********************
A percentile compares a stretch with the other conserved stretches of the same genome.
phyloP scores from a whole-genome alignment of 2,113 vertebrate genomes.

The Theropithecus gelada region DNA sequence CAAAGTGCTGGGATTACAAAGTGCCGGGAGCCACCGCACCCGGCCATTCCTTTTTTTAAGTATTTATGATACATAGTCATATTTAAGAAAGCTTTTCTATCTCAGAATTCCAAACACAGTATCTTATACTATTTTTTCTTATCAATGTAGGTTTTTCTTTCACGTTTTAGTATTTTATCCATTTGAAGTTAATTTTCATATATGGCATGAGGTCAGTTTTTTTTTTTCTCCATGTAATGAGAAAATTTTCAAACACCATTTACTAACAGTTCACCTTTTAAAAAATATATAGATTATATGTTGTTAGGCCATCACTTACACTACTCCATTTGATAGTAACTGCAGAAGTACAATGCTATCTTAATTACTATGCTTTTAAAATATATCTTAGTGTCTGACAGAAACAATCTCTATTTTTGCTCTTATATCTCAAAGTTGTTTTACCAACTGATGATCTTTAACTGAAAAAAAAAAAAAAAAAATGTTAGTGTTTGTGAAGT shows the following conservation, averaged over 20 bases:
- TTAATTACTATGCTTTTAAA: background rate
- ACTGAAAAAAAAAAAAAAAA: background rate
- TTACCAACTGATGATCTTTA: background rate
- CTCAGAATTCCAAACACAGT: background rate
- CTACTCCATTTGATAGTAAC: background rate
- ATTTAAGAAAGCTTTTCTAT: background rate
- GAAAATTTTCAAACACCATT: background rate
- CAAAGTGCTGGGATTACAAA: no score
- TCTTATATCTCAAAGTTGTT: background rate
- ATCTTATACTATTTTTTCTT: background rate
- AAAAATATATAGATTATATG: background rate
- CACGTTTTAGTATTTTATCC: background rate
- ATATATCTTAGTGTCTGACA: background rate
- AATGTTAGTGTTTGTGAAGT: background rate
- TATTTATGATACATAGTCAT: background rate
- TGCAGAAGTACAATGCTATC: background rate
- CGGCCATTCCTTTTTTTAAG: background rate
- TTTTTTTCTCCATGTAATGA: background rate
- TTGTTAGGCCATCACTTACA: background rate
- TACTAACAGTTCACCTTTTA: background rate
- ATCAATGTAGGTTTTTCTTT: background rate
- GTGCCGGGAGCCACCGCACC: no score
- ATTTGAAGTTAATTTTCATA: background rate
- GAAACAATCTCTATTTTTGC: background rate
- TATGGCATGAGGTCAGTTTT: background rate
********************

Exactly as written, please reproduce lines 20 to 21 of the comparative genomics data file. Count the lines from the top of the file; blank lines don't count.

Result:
- CGGCCATTCCTTTTTTTAAG: background rate
- TTTTTTTCTCCATGTAATGA: background rate